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Jill Stein Reaches Deal On Pipeline Protest-Related Charges

BISMARCK, N.D. (AP) — Former Green Party presidential candidate Jill Stein has reached a plea agreement with prosecutors to resolve criminal charges filed against her in North Dakota nearly a year ago for protesting the Dakota Access oil pipeline, court records show.

The state filed the proposed plea deal with the court, the records show, but the document itself has not been released. It is considered confidential until a judge signs off. Morton County Assistant State's Attorney Brian Grosinger did not respond Wednesday to email and telephone messages seeking comment on details of the agreement and on why prosecutors chose not to take the case to trial. Stein and her attorney also did not respond to phone and email messages seeking comment.

Stein faces misdemeanor charges of criminal trespass and criminal mischief for spray-painting a bulldozer at a construction site last September. She told The Associated Press in March that it was "very problematic to have this hanging over my head" and that she wanted the case resolved.

The $3.8 billion pipeline built by Texas-based Energy Transfer Partners on June 1 began moving North Dakota oil through South Dakota and Iowa to a distribution point in Illinois, though American Indian tribes who fear environmental harm are still fighting the project in court. Protests in North Dakota by tribes and environmental groups between last August and this past February resulted in 761 arrests.

Stein was at a pipeline construction site in southern North Dakota on Sept. 6, 2016, where authorities said equipment was vandalized. She issued a statement at the time admitting to spray-painting the words "I approve this message" on the blade of a bulldozer to protest that it "had been used to destroy sacred burial sites of the Standing Rock Sioux."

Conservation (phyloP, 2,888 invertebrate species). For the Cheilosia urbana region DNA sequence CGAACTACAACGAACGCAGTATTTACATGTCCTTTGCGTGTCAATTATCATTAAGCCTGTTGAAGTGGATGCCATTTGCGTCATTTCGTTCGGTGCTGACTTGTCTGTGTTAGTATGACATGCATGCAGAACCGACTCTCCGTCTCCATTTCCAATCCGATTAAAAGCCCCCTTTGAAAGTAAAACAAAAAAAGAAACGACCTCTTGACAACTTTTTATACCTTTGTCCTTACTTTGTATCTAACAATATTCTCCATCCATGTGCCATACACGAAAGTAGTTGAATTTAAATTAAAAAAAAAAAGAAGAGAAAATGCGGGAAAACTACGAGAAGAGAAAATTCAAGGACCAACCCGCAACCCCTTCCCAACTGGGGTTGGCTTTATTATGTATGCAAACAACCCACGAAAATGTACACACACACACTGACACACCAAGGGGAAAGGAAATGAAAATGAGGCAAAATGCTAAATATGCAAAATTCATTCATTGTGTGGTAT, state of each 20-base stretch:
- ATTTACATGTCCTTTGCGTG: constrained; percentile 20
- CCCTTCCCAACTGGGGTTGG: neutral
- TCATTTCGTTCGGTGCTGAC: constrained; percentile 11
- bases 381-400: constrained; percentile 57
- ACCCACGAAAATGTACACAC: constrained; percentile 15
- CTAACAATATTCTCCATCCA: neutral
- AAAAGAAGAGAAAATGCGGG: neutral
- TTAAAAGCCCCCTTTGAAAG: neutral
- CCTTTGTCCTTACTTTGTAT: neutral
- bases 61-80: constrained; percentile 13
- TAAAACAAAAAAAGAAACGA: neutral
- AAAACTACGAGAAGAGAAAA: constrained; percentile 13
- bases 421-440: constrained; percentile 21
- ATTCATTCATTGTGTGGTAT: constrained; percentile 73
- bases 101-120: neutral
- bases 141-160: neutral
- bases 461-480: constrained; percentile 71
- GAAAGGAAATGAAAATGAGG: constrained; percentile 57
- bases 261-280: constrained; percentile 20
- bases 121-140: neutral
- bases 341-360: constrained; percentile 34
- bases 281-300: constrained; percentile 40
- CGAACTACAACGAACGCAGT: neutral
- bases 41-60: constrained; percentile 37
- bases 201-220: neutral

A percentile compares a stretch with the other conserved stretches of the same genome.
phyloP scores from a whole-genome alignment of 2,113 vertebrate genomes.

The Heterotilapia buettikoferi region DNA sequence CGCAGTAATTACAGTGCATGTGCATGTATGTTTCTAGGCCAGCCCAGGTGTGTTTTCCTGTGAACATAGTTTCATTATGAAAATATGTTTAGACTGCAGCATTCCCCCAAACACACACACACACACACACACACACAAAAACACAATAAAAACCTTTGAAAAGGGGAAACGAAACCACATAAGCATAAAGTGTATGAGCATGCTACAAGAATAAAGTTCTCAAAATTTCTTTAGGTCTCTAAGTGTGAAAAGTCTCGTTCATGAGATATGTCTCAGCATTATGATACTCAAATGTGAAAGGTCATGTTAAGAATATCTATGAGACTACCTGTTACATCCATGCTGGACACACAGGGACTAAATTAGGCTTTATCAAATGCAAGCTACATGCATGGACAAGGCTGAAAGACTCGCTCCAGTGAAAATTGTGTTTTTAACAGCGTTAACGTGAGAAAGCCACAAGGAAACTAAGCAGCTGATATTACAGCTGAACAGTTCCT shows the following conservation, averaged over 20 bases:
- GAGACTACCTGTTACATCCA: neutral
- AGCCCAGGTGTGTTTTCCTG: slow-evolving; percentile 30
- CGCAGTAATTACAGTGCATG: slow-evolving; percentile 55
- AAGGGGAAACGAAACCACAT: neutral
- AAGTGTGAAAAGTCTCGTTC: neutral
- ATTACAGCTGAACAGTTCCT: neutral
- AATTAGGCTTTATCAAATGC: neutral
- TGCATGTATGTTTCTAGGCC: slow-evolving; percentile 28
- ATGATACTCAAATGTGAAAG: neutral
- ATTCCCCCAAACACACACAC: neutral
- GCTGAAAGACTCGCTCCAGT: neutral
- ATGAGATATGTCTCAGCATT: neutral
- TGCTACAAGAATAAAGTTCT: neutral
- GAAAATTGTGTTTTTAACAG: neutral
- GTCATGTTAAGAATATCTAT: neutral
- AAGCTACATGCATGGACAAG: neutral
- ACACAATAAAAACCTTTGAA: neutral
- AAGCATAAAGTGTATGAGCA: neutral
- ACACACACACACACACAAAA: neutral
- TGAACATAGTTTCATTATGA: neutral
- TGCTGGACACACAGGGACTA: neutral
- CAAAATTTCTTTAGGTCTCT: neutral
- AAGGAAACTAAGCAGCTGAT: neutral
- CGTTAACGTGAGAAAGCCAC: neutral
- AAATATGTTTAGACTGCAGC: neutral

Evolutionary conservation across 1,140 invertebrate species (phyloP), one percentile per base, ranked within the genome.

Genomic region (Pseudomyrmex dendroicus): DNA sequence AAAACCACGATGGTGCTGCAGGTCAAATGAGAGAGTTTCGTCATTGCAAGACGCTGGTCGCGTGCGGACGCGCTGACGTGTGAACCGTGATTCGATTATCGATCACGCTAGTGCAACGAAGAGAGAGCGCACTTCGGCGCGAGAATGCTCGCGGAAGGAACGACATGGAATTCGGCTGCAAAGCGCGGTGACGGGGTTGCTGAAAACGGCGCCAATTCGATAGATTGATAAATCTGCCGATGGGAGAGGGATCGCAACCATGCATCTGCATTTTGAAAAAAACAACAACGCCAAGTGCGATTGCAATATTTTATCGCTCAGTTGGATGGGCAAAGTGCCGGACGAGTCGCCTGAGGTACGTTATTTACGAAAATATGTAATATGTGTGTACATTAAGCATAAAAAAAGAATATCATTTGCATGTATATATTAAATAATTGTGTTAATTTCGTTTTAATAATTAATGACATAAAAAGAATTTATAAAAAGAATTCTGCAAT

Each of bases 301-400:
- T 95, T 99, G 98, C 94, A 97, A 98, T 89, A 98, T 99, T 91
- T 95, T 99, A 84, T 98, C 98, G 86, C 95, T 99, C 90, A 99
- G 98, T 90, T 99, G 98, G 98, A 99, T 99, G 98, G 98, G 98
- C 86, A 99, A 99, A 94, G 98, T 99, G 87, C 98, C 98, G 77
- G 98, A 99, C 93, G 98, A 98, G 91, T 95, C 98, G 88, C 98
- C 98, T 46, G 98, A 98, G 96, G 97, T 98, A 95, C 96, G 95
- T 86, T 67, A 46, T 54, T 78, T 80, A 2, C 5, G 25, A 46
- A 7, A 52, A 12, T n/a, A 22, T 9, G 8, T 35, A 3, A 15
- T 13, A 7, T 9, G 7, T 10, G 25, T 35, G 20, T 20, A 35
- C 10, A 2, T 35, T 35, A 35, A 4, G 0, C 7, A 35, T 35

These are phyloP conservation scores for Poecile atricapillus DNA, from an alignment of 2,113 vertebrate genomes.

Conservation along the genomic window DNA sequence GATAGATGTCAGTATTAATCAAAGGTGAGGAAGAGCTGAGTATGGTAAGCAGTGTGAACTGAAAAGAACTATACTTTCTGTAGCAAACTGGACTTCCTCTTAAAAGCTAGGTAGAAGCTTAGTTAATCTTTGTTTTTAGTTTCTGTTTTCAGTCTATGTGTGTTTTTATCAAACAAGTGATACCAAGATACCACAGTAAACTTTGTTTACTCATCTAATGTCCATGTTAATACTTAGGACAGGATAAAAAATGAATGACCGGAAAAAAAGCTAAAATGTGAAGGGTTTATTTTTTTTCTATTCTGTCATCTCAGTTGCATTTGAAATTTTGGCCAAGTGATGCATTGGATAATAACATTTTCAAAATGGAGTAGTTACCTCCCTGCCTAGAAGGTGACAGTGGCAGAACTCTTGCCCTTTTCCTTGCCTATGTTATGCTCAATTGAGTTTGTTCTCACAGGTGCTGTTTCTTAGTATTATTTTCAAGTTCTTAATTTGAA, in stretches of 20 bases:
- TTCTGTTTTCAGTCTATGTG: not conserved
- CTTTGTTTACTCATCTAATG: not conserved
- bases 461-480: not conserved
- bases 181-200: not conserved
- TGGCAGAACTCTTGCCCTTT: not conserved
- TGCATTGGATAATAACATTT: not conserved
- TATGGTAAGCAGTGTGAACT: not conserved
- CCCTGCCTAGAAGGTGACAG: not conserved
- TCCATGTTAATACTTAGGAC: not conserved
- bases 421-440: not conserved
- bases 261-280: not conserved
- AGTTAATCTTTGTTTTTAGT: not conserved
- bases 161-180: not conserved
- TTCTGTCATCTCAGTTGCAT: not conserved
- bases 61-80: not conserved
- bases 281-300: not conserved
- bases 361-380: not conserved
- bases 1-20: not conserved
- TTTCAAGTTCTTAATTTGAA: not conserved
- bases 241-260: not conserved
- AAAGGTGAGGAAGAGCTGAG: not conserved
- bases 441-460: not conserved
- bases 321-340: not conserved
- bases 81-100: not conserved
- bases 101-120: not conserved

A state judge issued an arrest warrant for Stein the next day, but court proceedings were never scheduled. Grosinger has not responded to several requests for comment as to why.

The two charges against Stein each carry a maximum punishment of 30 days in jail and a $1,500 fine. She said in March that she was willing to go jail but that's "not my preference, obviously."

Another high-profile pipeline opponent arrested in North Dakota, Hollywood actress Shailene Woodley, in March agreed to a plea deal with prosecutors that kept her out of jail. She also faced misdemeanor charges that carried the same potential punishment as Stein faces.

Stein said in March that she doesn't view the pipeline's completion as a defeat because Dakota Access opponents "connected the dots between the struggle for indigenous human rights and water rights and climate survival." She said she also plans to be active in the opposition to the proposed Keystone XL pipeline, though she wasn't sure in what way.

(© Copyright 2017 The Associated Press. All Rights Reserved. This material may not be published, broadcast, rewritten or redistributed.)

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